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  1. creating body out of wood, legs out of 3D printed elements – had ideas on making a joint to make legs moveable but found twisting armature wire worked better and was an easier, more feasible solution
  2. K&S used to insert joints into wooden body – created stable joint that didn’t move

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3. painted parts ready for assembly

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4. assembling parts together and texturing legs further with shades of paint to create rusted effect as plain black looked too flat, needed more personality and realism





march 9: lighting workshop/tutorial with Marc and Misha

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  • raised issue of lighting backdrop after discussion, has multiple layers and would cast shadow on back layers –> light with even light LED panel? light from above to cast more even light?
  • analysing script to see which main times of day/environments/moods needed helped to figure out lighting, mainly night vs day for both interior and exterior
  • experimenting with gels, creative lighting: creating idea of time of day with unconventional colours eg. suspense with green, warmth/danger with red

construction of interior/exterior set

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  1. experimenting with hexagon construction out of foamboard vs toilet roll and modroc –>modrock added very important layer of strength to structure to keep its shape, prevent it from falling over
  2. creating small sections of hexagon wall –> good way to
  3. fitting smaller sections into larger one to create structure of wall

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4. modrocking together entire structure –> we were concerned it wouldn’t be strong enough for such a large structure but ended up being really tough, impressed with the strength and physical properties of modroc, will definitely consider for future projects

5. spray painting beehive wall structure –> were concerned about colour looking too sand-like, but turned into the perfect honeycomb colour when sprayed onto structure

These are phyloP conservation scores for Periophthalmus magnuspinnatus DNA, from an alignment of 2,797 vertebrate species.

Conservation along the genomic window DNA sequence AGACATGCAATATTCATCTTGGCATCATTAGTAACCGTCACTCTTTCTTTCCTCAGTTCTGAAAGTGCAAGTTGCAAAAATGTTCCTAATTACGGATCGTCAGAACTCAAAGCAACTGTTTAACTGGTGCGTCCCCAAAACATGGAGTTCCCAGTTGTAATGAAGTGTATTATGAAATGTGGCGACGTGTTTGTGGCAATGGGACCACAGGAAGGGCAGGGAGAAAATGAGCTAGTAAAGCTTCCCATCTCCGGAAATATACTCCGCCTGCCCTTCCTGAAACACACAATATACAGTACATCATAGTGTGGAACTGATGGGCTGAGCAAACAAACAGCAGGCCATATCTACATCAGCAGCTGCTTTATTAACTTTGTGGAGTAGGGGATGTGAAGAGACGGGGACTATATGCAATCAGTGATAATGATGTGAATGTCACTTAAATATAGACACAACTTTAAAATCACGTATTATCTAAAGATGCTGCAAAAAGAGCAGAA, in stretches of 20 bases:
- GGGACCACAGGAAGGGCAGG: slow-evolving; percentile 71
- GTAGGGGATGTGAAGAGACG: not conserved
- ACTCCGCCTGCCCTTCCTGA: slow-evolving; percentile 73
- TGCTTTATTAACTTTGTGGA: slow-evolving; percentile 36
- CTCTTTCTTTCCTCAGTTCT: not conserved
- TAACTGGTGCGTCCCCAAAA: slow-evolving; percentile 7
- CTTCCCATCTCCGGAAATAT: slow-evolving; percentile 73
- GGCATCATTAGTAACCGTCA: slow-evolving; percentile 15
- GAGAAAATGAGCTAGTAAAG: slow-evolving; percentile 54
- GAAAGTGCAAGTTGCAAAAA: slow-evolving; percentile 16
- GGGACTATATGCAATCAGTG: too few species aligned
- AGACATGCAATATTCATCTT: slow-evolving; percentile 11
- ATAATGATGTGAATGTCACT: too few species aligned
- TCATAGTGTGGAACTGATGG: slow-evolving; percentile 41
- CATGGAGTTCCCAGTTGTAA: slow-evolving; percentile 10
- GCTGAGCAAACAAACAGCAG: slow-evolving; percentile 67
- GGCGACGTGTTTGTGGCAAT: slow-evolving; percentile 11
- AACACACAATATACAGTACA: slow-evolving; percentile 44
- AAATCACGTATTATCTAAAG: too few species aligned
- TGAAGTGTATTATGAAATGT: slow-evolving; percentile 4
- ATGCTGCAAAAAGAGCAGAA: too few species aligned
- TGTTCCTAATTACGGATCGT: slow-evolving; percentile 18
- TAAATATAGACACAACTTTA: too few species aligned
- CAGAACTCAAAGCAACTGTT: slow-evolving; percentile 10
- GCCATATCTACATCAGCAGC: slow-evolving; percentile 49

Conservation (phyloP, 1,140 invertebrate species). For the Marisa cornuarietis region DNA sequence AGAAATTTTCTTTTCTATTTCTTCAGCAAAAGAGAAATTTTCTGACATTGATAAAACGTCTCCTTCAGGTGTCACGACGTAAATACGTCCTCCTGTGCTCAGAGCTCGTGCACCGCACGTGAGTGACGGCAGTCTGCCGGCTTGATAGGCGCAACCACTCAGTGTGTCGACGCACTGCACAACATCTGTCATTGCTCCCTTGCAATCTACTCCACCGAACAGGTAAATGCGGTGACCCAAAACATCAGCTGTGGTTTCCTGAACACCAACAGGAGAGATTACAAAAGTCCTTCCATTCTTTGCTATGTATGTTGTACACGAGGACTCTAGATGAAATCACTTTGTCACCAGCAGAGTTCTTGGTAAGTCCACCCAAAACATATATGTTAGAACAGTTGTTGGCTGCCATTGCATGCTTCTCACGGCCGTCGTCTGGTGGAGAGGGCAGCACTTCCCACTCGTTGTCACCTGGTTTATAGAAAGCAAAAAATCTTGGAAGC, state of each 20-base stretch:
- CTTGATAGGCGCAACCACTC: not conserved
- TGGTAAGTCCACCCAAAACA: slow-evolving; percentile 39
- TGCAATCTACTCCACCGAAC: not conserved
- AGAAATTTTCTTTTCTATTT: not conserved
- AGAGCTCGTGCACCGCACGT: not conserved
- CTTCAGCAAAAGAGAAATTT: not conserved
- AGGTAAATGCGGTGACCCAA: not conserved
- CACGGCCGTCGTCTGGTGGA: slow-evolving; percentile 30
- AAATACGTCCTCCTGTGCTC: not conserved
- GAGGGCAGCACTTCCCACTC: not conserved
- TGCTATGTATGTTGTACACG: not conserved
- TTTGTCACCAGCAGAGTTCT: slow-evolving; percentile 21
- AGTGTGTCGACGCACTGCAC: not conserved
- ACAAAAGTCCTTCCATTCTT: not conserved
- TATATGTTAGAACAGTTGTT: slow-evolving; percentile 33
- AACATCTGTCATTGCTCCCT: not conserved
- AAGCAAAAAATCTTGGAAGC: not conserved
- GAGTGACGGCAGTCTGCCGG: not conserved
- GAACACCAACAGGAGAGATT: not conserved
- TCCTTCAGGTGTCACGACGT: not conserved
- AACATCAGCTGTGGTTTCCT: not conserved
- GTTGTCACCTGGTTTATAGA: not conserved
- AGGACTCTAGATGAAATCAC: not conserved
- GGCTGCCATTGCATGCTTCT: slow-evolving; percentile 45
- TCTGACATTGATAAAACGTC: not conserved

6. texturing tree out of modroc and paint layers – using pictures of real tree bark was very helpful in achieving a realistic texture (‘trees aren’t brown’), took many more layers than we thought it would, was worth the effort to add different layers of dimensions and colours


7. coloured structure for wall, adding thin layer of PVA and tissue paper on the  back to create translucent wall – water coloured over with yellow, acted like a gel would and created yellow light that was perfect for backlighting our set.

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8. making floorboards out of plywood sheets – had problems with keeping boards same texture and same even height as we used scraps  –> solved problem effectively with watercolour stain in shades of red and browns


9. final wooden floorboards effect – took some time and effort to make it look ‘realistic’, had to create gradient on each board and put filler in between but was worth it for the final effect, looked really effective on camera especially

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10. assembling beehive made of modroc and tree onto exterior set: team would measure the different elements onto the set at regular points during making – this helped us to keep in scale and make sure nothing looked out of place in overall set


11. texturing exterior base with sawdust and paint – provided really convincing to-scale texture for soil, was experimentation on a whim as we did not want to use real soil and we had lots of sawdust leftover from previous making, turned out to be very successful


12: further texture on all elements with scale grass – adding textures of a garden exterior with moss covering to tie all elements together visually, make them look like they exist in the same space


13. testing out puppets in set during making – seeing the first visual of our vision come together was really satisfying, knowing efforts hadn’t gone to waste! was able to make adjustments on furniture placement to allow enough space for both characters to move comfortably


14. completed and dressed, lighted set – really pleased with final effect, captured the cluttered ‘lived in’ feeling we needed for Doobee’s home. only issue were curtains for the windows, fabric was very stiff and did not bend and looked out of scale. wetting with water and manually creasing them helped slightly, though would’ve been more effective with another softer fabric

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15. completed exterior set with backdrop and lighted – very pleased with final effect, all elements blend together really well, though rectangular shape of base limited the angles we could shoot at as the edges of set would show up on camera, had to compensate by zooming in further and only shooting from specific wide angles